First synthesized by the Swiss chemist Albert Hofmann, LSD gained both popularity and notoriety during the counter culture and flower power of the 1960’s. Today, LSD is most often associated with this time period and a heap of stigma surrounds the drug. Being classified as a schedule 1 drug that has no potential medicinal benefits, LSD is a difficult substance to study for the scientific community. However, recent studies carried out in Europe have revealed a interesting new perspective on the drug.
Your Brain on LSD
According to a study conducted by David Nutt, LSD causes certain parts of the brain that normally do no interact with one another, to communicate. This causes the altered reality that LSD users experience. Additionally, neurons that usually fire together lose their synchronization. This is what is responsible for the loss of ego that LSD users experience. The loss of ego is quite simply a feeling of euphoria that LSD brings on that causes one to feel more connected with their animate and inanimate surroundings. While this all sounds quite pleasant, LSD has been criticized for being able to induce psychosis and even schizophrenia in users. However, according to the science journal PLOS One, researchers found no significant increase in mental health problems in people who used LSD. Researcher debunked the claim that LSD use could cause mental health problems by stating that mental health problems and LSD use usually began around adolescence, which accounts for a correlation, but not causation.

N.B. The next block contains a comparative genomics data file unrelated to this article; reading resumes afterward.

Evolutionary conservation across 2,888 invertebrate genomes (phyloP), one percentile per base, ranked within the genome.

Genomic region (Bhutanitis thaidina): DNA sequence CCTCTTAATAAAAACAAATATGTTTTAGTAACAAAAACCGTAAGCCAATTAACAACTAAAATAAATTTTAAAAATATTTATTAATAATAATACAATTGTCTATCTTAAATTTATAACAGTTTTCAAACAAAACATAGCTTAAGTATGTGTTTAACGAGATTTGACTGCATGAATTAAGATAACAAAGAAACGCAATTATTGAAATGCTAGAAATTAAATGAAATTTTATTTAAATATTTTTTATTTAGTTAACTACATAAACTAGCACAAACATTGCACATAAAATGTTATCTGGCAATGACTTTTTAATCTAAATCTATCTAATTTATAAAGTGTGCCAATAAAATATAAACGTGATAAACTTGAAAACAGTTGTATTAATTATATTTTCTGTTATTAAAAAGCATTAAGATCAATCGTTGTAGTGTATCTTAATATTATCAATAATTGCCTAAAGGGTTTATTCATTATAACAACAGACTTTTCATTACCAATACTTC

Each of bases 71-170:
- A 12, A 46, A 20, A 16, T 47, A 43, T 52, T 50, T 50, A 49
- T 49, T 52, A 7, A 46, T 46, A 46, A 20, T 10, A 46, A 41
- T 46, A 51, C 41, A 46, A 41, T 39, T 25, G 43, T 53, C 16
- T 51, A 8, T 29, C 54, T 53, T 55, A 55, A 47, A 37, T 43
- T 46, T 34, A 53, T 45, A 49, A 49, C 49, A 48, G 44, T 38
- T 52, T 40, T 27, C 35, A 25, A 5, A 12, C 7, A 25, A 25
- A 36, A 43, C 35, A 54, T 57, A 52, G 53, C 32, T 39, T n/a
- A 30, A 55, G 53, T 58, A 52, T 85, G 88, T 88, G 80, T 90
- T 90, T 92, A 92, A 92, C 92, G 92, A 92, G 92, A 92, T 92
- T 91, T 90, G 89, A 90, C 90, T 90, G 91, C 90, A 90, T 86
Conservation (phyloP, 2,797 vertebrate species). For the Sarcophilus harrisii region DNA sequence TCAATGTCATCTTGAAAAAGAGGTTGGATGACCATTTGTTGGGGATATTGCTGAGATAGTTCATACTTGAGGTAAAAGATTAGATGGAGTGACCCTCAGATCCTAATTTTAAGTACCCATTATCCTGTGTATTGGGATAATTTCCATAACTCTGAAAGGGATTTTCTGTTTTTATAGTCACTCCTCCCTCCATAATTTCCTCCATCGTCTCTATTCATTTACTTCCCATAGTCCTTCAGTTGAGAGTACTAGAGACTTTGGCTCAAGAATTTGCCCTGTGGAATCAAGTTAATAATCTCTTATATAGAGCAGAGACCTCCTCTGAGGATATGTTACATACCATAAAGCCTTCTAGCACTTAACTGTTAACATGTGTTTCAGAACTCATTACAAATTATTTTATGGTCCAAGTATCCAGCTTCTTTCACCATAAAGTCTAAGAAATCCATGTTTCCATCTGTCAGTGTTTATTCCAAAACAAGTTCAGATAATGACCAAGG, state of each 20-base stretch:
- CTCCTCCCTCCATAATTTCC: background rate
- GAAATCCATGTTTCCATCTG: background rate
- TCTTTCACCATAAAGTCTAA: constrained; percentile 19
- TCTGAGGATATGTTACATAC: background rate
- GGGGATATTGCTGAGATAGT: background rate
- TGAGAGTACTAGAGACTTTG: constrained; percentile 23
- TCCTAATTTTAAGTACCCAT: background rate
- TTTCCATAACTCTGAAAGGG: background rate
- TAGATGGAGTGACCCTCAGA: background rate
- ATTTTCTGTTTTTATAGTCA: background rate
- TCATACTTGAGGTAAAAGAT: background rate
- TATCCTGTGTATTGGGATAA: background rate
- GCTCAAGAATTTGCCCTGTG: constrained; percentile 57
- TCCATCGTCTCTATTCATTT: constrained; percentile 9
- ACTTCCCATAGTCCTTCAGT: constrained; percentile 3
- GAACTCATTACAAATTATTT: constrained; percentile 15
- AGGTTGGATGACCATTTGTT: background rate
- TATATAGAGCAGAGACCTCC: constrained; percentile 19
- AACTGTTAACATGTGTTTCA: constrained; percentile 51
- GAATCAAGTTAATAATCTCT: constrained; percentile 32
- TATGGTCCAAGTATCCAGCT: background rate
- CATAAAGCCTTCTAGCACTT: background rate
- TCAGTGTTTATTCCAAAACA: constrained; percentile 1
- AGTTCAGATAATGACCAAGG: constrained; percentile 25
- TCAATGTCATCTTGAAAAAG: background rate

A Tab a Day Keeps the Alcoholism away
Besides inducing intense feelings of euphoria, LSD may have the potential to be used as a therapeutic agent. According to researchers in Norway, LSD has the potential to help alcoholics cut back on their alcohol consumption. In a case study of 536 adults, close to 60% of the subjects who were given LSD dramatically cut down on their alcohol use, while others quit altogether. More so, LSD was found to be just as effective, if not more, than the pharmaceuticals that are currently used to treat alcoholism. Besides treating alcoholism, LSD may have therapeutic benefits in treating people with depression. Scientists in England have already studied psycocilibin with good results, and they hope to achieve the same with LSD. If LSD proves to be effective, it could be administered in psychotherapeutic sessions in which the drug is administered under the control of a medical professional who’s aim is to work through a patient’s problems. While these scientific breakthroughs are certainly exciting, LSD remains a powerful drug that can have serious consequences. With any mind altering substance there is a degree of risk, so be safe and make smart decisions.